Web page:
It lifted up and launched itself, straight out into the air.

She caught her breath, it seemed at first that bird would surely fall,

But it caught the wind, then soared and flew, beside that mountain wall.

She grabbed her brush, her boldest paints, wild strokes against the board.

Her heart told her she’d never really seen an eagle fly before.

She froze that moment in her mind, and throughout all her years,

She called it up each time she needed strength to calm her fears.

I guess she’s out there even now, painting on some shelf,

Selling some work every now and then, to make a living for herself.

Birds and sky and God and man, have felt her loving artist’s eye.

But that was the time….yes, that was the time….when she took wing to fly.

 

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Watchless.

 

“Today” by Mary Oliver 

Today I’m flying low and I’m

not saying a word.

I’m letting all the voodoos of ambition sleep.

 

The world goes on as it must,

the bees in the garden rumbling a little,

the fish leaping, the gnats getting eaten.

And so forth.

 

But I’m taking the day off.

Quiet as a feather.

I hardly move though really I’m traveling

a terrific distance.

 

Stillness. One of the doors

into the temple.

 

A door into the temple opened for me unexpectedly:

Way back in long-lost May, I was playing basketball with my oldest stepson (he will be more than happy to tell you that he beat me) when, scrambling for a loose ball, I cracked my Apple watch on the pavement. It didn’t seem like the end of the world, just a scratch, and I’m not very particular about such things. But then the watch started activating the emergency call system without being prompted. It would start beeping menacingly and counting down from five. Sometimes I could get it to stop, and a few times it went right on ahead and called 911, and I had to profusely apologize for wasting the dispatcher’s time. I quickly decided just to turn it off (which also activated the emergency call system). I think it was trying to break up with me. 

It’s been about one fully watchless week. After a long walk with my husband on a quick anniversary trip, we joked that while he had 20,000 steps, I had none. Without a means to measure them, certainly they could not exist. Without a watch, was I even a person at all? Did passerbys just see a man walking down a path chatting to some invisible force just to his right?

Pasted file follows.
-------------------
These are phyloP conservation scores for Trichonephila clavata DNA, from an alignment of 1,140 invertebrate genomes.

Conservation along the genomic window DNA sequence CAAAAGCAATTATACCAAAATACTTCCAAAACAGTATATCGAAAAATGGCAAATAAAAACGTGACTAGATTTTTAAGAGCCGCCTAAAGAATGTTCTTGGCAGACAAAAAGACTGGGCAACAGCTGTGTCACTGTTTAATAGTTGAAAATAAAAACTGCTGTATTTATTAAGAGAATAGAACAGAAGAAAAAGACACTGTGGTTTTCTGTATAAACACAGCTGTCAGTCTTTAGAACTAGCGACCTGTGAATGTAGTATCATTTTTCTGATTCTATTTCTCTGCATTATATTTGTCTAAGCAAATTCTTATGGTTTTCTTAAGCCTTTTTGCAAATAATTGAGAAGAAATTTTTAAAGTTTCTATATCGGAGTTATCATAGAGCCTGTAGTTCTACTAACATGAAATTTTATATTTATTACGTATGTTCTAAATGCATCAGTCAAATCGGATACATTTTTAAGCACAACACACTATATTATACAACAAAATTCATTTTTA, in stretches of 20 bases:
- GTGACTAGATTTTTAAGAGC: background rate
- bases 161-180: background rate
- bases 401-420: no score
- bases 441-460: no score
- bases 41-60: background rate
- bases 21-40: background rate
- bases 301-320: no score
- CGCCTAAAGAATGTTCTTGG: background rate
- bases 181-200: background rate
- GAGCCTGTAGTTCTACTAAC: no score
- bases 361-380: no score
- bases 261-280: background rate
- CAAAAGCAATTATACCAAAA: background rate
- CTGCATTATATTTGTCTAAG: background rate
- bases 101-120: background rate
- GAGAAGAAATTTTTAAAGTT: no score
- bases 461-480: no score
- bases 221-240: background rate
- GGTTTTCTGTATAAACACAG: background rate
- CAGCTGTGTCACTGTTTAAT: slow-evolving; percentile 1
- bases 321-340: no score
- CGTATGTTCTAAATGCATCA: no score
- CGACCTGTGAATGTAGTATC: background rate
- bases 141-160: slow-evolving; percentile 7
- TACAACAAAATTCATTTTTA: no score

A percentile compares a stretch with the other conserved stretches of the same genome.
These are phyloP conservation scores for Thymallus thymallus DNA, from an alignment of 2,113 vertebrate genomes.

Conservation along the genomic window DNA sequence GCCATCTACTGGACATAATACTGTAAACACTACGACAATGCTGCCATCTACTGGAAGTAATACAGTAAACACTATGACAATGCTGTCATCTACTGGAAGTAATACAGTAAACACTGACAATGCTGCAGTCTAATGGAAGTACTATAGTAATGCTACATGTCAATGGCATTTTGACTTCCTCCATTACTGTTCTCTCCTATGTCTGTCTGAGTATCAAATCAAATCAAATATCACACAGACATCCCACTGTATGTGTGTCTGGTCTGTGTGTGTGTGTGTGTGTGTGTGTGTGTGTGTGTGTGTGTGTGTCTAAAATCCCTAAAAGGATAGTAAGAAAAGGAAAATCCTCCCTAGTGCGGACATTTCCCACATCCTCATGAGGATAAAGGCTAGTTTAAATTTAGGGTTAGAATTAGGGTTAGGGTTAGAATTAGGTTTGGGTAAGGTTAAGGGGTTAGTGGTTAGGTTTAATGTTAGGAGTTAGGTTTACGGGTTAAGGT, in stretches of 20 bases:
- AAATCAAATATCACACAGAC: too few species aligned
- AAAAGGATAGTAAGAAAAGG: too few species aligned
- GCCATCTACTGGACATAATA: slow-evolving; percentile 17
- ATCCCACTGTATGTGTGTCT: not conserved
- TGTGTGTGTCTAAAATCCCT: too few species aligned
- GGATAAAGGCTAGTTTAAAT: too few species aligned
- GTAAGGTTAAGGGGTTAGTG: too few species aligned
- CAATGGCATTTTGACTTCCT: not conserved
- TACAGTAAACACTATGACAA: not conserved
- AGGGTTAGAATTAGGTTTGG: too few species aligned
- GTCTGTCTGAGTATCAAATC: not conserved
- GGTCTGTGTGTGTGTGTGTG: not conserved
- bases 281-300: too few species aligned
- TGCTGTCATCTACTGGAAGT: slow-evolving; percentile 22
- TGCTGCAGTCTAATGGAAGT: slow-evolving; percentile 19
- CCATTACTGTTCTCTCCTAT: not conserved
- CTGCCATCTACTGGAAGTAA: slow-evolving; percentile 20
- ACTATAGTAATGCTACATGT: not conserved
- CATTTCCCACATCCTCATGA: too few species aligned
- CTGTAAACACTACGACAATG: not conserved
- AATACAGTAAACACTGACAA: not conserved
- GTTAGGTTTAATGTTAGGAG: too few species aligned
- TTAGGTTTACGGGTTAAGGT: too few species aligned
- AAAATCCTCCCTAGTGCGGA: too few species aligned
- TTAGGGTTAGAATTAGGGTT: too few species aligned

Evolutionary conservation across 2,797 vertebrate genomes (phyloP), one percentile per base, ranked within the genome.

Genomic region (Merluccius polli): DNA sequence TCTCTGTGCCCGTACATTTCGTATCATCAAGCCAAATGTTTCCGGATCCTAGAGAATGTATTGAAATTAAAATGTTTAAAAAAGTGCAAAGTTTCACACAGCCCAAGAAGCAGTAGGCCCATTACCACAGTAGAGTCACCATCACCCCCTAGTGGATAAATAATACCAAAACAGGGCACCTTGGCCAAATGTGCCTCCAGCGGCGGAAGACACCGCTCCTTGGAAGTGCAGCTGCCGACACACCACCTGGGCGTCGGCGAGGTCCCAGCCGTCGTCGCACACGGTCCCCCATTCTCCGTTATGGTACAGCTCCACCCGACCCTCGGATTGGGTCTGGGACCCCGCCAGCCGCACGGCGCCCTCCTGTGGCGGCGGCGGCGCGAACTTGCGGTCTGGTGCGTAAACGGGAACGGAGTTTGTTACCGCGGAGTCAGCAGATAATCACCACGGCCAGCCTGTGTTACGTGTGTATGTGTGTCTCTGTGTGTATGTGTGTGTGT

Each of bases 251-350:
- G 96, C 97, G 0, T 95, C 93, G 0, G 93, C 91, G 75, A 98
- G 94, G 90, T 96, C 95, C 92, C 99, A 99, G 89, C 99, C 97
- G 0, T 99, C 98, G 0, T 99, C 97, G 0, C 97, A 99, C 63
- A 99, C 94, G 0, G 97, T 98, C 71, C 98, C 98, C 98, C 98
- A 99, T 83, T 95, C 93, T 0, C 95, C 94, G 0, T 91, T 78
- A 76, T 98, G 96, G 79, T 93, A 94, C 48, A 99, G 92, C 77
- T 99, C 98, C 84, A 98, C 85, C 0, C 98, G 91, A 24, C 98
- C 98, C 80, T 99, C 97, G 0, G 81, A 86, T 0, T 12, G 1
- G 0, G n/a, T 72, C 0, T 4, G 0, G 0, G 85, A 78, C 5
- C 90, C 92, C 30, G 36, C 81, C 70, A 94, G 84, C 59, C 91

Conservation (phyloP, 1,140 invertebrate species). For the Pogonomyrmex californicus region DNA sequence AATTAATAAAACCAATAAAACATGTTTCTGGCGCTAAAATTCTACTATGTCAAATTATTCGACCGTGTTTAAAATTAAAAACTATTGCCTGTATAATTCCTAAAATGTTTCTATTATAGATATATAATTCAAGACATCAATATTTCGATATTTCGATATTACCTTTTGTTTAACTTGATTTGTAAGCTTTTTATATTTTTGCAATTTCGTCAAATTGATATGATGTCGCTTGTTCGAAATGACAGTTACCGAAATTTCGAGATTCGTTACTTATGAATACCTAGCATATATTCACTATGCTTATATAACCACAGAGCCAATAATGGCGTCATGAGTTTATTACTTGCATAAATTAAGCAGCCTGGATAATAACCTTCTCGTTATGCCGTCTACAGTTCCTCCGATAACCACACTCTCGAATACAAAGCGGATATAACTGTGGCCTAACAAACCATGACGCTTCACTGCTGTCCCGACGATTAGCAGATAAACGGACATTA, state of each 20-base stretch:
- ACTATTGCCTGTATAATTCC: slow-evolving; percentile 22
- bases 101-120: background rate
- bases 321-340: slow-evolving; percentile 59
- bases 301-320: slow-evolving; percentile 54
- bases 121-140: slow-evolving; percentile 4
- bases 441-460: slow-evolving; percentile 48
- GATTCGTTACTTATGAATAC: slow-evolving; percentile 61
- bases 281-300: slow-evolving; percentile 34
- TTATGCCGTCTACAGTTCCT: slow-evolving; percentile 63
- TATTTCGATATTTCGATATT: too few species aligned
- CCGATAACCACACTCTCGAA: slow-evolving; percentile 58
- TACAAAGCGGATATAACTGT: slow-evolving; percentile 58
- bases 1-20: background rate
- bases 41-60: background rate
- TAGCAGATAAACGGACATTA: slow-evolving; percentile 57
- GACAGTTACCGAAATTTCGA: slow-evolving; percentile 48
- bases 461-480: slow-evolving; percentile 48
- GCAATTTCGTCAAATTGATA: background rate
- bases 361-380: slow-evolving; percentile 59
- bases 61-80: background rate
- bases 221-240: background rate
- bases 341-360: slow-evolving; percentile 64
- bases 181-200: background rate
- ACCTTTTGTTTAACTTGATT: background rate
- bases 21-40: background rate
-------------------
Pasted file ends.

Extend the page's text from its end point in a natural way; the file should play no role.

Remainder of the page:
As fate would have it, a business outside our hotel posted this sign on the sidewalk we passed each day of our trip, another reminder that time does not need to be incessantly watched over, managed or even observed. 

It’s been a full week of not knowing how many steps I’ve taken, miles I’ve walked or run, how many calories I’ve burned. It’s been a week of not getting texts on my wrist and then whispering a response into it. I’ve been slower to respond. I’ve missed things.

But for all I’ve missed, I’ve gained perhaps twice as much. I’m noticing the gifts this little change has offered to me–  enjoying a walk instead of the numbers it grants me at the end, working intuitively on a painting rather than setting timers for how long a certain part should take me. 

I wrote recently about how I memorized Mary Oliver’s “When I am Among the Trees” and what a joy having those words stored inside me has been and how often I access them. I have repeated to myself daily the end of that poem, even more so since breaking the watch: “And you too have come into the world to do this/to go easy/to be filled with light/ and to shine.” Instead of measuring all the things a watch can, I’m using this line as my ruler– if I am doing these three things, it does not matter the miles, the emails, the to do’s, the social media posts (or the number of likes and comments). If I, too, have come into the world to do these things (and I think we all have) they supersede all else, releasing me of the burden to constantly do more. 

The poem that begins this post is written into the background of the painting that you also see at the start. I think “Today” is up next for me to memorize. So that I can cling to it when I’m all bustle and no stillness.

I’m already shopping for a new watch, but I’m not in a rush to buy it. When I do settle in on one, I’m going to take off many of the notifications I’ve previously relied on. I’m going to have a healthier watch relationship. If before I was a stalker to time, now I want to let it do its thing as I do mine. Mindful of but not obsessed with it. 

I would love to know where you find quiet, how you slow down, and if anything has ever shown you that not measuring might be the easiest route to joy

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Think like an artist

 

Introduction to Poetry

BY BILLY COLLINS

I ask them to take a poem

and hold it up to the light

like a color slide

or press an ear against its hive.

I say drop a mouse into a poem

and watch him probe his way out,

or walk inside the poem’s room

and feel the walls for a light switch.

I want them to waterski

across the surface of a poem

waving at the author’s name on the shore.

But all they want to do

is tie the poem to a chair with rope

and torture a confession out of it.

They begin beating it with a hose

to find out what it really means.

 

I referenced this poem briefly in a recent post. Having taught high schoolers both art and poetry, it both makes me laugh and it speaks to me. Deeply.